Gloria Jacobs is a consultant on arts, literature, and the women’s movement. From 2006 to 2013, she was Executive Director of the Feminist Press at CUNY, and from 1996 to 2002 she was the Executive Editor of Ms. magazine. Her articles have appeared in The New York Times, The Daily News, The Guardian (UK), Working Mother, New York Woman, and Mother Jones, among others. She has also served as a consultant to the United Nations Women’s Development Fund where she produced the groundbreaking report, Women, War, Peace, which sought to tell the story of the impact of war on women through personal narrative. She is a board member of Girls Write Now, the writing and mentoring program for teen girls, as well as on Bellevue’s advisory board and is a past board member and chair of Women’s eNews.
David Oshinsky, PhD, is the director of the Division of Medical Humanities at NYU School of Medicine and a professor in the NYU Department of History. Previously, Dr. Oshinsky was at the University of Texas at Austin, where he received the university’s Raymond Dickson Centennial Teaching Award. He graduated from Cornell University and obtained his PhD from Brandeis University.
An accomplished writer and American historian, he is the author of several books, which include A Conspiracy So Immense: The World of Joe McCarthy, which won the Hardeman Prize for the best book about the U.S. Congress, and Worse Than Slavery, which won the Robert F. Kennedy Prize for distinguished contribution to human rights. His latest book, Polio: An American Story, won both the Pulitzer Prize in History and the Hoover Presidential Book Award. In 2009, PBS aired a documentary based upon this work, “The Polio Crusade,” and he received the Dean’s Medal from the Bloomberg-Johns Hopkins School of Public Health for his distinguished contributions to the field. His articles and reviews appear regularly in the New York Times and other national publications.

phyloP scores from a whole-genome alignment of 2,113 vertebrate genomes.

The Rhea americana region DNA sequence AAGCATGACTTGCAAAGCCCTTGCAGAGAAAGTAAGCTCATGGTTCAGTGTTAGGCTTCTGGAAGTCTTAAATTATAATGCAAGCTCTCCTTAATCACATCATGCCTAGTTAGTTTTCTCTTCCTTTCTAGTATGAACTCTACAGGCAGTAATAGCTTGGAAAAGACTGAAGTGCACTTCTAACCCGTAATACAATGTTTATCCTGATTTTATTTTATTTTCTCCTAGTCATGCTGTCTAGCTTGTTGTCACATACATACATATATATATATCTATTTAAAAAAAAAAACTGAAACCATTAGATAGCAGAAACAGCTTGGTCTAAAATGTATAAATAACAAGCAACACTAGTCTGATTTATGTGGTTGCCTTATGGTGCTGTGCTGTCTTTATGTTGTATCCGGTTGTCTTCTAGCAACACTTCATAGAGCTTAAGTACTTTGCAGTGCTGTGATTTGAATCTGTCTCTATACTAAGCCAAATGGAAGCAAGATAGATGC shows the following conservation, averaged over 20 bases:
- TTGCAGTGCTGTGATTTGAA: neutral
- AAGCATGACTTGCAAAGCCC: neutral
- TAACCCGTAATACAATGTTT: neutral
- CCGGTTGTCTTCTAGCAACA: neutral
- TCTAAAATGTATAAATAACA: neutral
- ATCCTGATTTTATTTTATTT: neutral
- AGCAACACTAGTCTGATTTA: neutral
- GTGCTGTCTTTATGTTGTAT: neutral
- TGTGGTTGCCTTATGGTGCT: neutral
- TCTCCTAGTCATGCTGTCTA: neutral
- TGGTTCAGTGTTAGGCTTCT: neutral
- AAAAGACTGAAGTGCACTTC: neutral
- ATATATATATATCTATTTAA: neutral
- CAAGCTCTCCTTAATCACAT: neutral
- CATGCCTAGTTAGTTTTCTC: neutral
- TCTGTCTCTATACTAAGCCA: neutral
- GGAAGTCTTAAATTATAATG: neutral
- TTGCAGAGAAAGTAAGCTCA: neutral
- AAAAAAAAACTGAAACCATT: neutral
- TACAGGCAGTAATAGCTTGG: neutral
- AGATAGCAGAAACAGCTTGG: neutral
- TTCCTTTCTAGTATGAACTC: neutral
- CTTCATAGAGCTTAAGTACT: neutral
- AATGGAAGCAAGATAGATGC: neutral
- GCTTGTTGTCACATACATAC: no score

Daniel Ray, as Vice President of Management Science Associates (a multinational market research company), worked for nearly three decades with major corporations including American Express, HBO and Kraft General Foods. His focus was on advertising, pricing, and new product development where he created analytical methodologies to solve challenging marketing issues. As a respected member of his field, he was an invited speaker at national industry conferences and seminars on issues relating to the analysis of market research data.